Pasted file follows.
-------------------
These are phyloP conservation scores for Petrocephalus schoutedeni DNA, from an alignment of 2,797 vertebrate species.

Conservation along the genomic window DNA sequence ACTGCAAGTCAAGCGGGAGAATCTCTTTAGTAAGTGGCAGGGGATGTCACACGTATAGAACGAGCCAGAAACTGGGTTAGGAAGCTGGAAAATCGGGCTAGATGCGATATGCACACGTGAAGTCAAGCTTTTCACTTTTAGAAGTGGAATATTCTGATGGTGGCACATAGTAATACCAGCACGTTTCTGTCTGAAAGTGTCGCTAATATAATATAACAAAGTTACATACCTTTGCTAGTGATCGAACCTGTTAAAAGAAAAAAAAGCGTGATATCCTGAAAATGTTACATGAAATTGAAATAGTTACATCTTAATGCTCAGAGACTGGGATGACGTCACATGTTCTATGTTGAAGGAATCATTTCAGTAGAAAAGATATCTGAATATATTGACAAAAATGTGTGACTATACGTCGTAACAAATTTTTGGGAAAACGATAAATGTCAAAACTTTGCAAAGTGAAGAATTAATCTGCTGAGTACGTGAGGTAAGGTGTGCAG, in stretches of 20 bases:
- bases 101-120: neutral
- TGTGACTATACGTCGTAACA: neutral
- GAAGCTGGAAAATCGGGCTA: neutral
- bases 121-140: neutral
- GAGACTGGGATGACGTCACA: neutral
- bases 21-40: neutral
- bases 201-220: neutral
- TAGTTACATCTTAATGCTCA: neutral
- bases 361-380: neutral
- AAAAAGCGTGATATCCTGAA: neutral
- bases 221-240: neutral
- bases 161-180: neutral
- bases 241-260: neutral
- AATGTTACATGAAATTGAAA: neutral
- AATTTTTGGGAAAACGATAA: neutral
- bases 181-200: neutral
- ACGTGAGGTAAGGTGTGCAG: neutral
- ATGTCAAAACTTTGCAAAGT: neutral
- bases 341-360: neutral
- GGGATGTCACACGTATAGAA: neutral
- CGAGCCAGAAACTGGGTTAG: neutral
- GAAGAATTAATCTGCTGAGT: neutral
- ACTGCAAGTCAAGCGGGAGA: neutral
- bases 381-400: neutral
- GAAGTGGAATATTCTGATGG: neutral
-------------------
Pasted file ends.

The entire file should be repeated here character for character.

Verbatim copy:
These are phyloP conservation scores for Petrocephalus schoutedeni DNA, from an alignment of 2,797 vertebrate species.

Conservation along the genomic window DNA sequence ACTGCAAGTCAAGCGGGAGAATCTCTTTAGTAAGTGGCAGGGGATGTCACACGTATAGAACGAGCCAGAAACTGGGTTAGGAAGCTGGAAAATCGGGCTAGATGCGATATGCACACGTGAAGTCAAGCTTTTCACTTTTAGAAGTGGAATATTCTGATGGTGGCACATAGTAATACCAGCACGTTTCTGTCTGAAAGTGTCGCTAATATAATATAACAAAGTTACATACCTTTGCTAGTGATCGAACCTGTTAAAAGAAAAAAAAGCGTGATATCCTGAAAATGTTACATGAAATTGAAATAGTTACATCTTAATGCTCAGAGACTGGGATGACGTCACATGTTCTATGTTGAAGGAATCATTTCAGTAGAAAAGATATCTGAATATATTGACAAAAATGTGTGACTATACGTCGTAACAAATTTTTGGGAAAACGATAAATGTCAAAACTTTGCAAAGTGAAGAATTAATCTGCTGAGTACGTGAGGTAAGGTGTGCAG, in stretches of 20 bases:
- bases 101-120: neutral
- TGTGACTATACGTCGTAACA: neutral
- GAAGCTGGAAAATCGGGCTA: neutral
- bases 121-140: neutral
- GAGACTGGGATGACGTCACA: neutral
- bases 21-40: neutral
- bases 201-220: neutral
- TAGTTACATCTTAATGCTCA: neutral
- bases 361-380: neutral
- AAAAAGCGTGATATCCTGAA: neutral
- bases 221-240: neutral
- bases 161-180: neutral
- bases 241-260: neutral
- AATGTTACATGAAATTGAAA: neutral
- AATTTTTGGGAAAACGATAA: neutral
- bases 181-200: neutral
- ACGTGAGGTAAGGTGTGCAG: neutral
- ATGTCAAAACTTTGCAAAGT: neutral
- bases 341-360: neutral
- GGGATGTCACACGTATAGAA: neutral
- CGAGCCAGAAACTGGGTTAG: neutral
- GAAGAATTAATCTGCTGAGT: neutral
- ACTGCAAGTCAAGCGGGAGA: neutral
- bases 381-400: neutral
- GAAGTGGAATATTCTGATGG: neutral